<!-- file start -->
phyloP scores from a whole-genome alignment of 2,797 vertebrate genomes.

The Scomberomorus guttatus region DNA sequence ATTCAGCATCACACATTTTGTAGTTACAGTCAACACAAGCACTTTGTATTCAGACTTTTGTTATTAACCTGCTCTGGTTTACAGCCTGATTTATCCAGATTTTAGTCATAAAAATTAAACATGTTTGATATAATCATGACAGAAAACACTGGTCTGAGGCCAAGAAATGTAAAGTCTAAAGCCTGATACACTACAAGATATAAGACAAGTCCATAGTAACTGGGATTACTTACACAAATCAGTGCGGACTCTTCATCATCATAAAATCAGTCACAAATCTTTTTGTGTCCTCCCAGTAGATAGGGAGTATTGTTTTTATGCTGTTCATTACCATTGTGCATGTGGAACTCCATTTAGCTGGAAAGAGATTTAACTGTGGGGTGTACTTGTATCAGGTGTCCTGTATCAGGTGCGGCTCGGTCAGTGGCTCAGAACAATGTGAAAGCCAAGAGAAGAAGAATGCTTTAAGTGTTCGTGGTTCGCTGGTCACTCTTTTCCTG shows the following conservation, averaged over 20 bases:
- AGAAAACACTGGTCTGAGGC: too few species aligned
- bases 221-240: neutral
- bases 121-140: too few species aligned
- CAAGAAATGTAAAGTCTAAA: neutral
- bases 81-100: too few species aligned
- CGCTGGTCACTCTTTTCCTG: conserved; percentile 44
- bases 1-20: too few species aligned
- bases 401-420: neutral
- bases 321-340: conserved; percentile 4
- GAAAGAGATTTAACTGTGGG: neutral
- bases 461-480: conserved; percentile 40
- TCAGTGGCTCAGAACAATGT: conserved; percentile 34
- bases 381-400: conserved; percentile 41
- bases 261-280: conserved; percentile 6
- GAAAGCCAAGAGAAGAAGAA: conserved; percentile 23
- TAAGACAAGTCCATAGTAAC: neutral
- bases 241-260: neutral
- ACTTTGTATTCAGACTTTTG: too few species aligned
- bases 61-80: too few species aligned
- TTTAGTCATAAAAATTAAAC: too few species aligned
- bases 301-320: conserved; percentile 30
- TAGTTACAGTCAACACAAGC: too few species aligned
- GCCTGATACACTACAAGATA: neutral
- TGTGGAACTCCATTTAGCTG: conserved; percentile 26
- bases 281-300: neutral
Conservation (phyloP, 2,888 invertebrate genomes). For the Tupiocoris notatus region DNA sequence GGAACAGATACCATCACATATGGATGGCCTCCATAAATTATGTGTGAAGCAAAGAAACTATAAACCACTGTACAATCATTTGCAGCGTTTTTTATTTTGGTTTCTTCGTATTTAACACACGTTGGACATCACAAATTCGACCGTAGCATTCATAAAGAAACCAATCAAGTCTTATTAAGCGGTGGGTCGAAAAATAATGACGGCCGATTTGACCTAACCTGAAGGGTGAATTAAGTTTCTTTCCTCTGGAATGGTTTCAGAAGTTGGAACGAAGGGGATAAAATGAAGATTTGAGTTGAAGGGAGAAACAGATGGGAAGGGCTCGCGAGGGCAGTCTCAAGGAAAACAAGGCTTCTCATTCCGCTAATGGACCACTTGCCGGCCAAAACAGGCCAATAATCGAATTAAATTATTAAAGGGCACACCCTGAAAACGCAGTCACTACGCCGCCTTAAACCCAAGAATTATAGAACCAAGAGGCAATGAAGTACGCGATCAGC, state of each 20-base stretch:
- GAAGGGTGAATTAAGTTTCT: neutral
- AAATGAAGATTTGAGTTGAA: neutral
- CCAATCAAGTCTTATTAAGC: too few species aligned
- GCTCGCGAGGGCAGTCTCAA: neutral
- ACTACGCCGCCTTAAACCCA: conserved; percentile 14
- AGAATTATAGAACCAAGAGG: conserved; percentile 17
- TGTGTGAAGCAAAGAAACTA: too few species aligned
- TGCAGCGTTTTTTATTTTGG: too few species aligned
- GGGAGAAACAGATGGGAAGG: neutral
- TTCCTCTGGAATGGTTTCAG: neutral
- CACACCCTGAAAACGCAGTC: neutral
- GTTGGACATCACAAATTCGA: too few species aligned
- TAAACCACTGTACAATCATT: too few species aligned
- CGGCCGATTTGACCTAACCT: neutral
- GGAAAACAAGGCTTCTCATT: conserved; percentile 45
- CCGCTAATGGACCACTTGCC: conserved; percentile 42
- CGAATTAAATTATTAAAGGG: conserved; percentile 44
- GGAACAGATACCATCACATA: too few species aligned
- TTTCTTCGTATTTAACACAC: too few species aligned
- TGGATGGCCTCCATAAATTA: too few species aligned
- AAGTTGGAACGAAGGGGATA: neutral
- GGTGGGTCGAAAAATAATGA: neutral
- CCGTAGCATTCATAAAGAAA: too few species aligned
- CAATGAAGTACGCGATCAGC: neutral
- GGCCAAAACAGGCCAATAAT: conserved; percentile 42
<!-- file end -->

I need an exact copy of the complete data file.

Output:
phyloP scores from a whole-genome alignment of 2,797 vertebrate genomes.

The Scomberomorus guttatus region DNA sequence ATTCAGCATCACACATTTTGTAGTTACAGTCAACACAAGCACTTTGTATTCAGACTTTTGTTATTAACCTGCTCTGGTTTACAGCCTGATTTATCCAGATTTTAGTCATAAAAATTAAACATGTTTGATATAATCATGACAGAAAACACTGGTCTGAGGCCAAGAAATGTAAAGTCTAAAGCCTGATACACTACAAGATATAAGACAAGTCCATAGTAACTGGGATTACTTACACAAATCAGTGCGGACTCTTCATCATCATAAAATCAGTCACAAATCTTTTTGTGTCCTCCCAGTAGATAGGGAGTATTGTTTTTATGCTGTTCATTACCATTGTGCATGTGGAACTCCATTTAGCTGGAAAGAGATTTAACTGTGGGGTGTACTTGTATCAGGTGTCCTGTATCAGGTGCGGCTCGGTCAGTGGCTCAGAACAATGTGAAAGCCAAGAGAAGAAGAATGCTTTAAGTGTTCGTGGTTCGCTGGTCACTCTTTTCCTG shows the following conservation, averaged over 20 bases:
- AGAAAACACTGGTCTGAGGC: too few species aligned
- bases 221-240: neutral
- bases 121-140: too few species aligned
- CAAGAAATGTAAAGTCTAAA: neutral
- bases 81-100: too few species aligned
- CGCTGGTCACTCTTTTCCTG: conserved; percentile 44
- bases 1-20: too few species aligned
- bases 401-420: neutral
- bases 321-340: conserved; percentile 4
- GAAAGAGATTTAACTGTGGG: neutral
- bases 461-480: conserved; percentile 40
- TCAGTGGCTCAGAACAATGT: conserved; percentile 34
- bases 381-400: conserved; percentile 41
- bases 261-280: conserved; percentile 6
- GAAAGCCAAGAGAAGAAGAA: conserved; percentile 23
- TAAGACAAGTCCATAGTAAC: neutral
- bases 241-260: neutral
- ACTTTGTATTCAGACTTTTG: too few species aligned
- bases 61-80: too few species aligned
- TTTAGTCATAAAAATTAAAC: too few species aligned
- bases 301-320: conserved; percentile 30
- TAGTTACAGTCAACACAAGC: too few species aligned
- GCCTGATACACTACAAGATA: neutral
- TGTGGAACTCCATTTAGCTG: conserved; percentile 26
- bases 281-300: neutral
Conservation (phyloP, 2,888 invertebrate genomes). For the Tupiocoris notatus region DNA sequence GGAACAGATACCATCACATATGGATGGCCTCCATAAATTATGTGTGAAGCAAAGAAACTATAAACCACTGTACAATCATTTGCAGCGTTTTTTATTTTGGTTTCTTCGTATTTAACACACGTTGGACATCACAAATTCGACCGTAGCATTCATAAAGAAACCAATCAAGTCTTATTAAGCGGTGGGTCGAAAAATAATGACGGCCGATTTGACCTAACCTGAAGGGTGAATTAAGTTTCTTTCCTCTGGAATGGTTTCAGAAGTTGGAACGAAGGGGATAAAATGAAGATTTGAGTTGAAGGGAGAAACAGATGGGAAGGGCTCGCGAGGGCAGTCTCAAGGAAAACAAGGCTTCTCATTCCGCTAATGGACCACTTGCCGGCCAAAACAGGCCAATAATCGAATTAAATTATTAAAGGGCACACCCTGAAAACGCAGTCACTACGCCGCCTTAAACCCAAGAATTATAGAACCAAGAGGCAATGAAGTACGCGATCAGC, state of each 20-base stretch:
- GAAGGGTGAATTAAGTTTCT: neutral
- AAATGAAGATTTGAGTTGAA: neutral
- CCAATCAAGTCTTATTAAGC: too few species aligned
- GCTCGCGAGGGCAGTCTCAA: neutral
- ACTACGCCGCCTTAAACCCA: conserved; percentile 14
- AGAATTATAGAACCAAGAGG: conserved; percentile 17
- TGTGTGAAGCAAAGAAACTA: too few species aligned
- TGCAGCGTTTTTTATTTTGG: too few species aligned
- GGGAGAAACAGATGGGAAGG: neutral
- TTCCTCTGGAATGGTTTCAG: neutral
- CACACCCTGAAAACGCAGTC: neutral
- GTTGGACATCACAAATTCGA: too few species aligned
- TAAACCACTGTACAATCATT: too few species aligned
- CGGCCGATTTGACCTAACCT: neutral
- GGAAAACAAGGCTTCTCATT: conserved; percentile 45
- CCGCTAATGGACCACTTGCC: conserved; percentile 42
- CGAATTAAATTATTAAAGGG: conserved; percentile 44
- GGAACAGATACCATCACATA: too few species aligned
- TTTCTTCGTATTTAACACAC: too few species aligned
- TGGATGGCCTCCATAAATTA: too few species aligned
- AAGTTGGAACGAAGGGGATA: neutral
- GGTGGGTCGAAAAATAATGA: neutral
- CCGTAGCATTCATAAAGAAA: too few species aligned
- CAATGAAGTACGCGATCAGC: neutral
- GGCCAAAACAGGCCAATAAT: conserved; percentile 42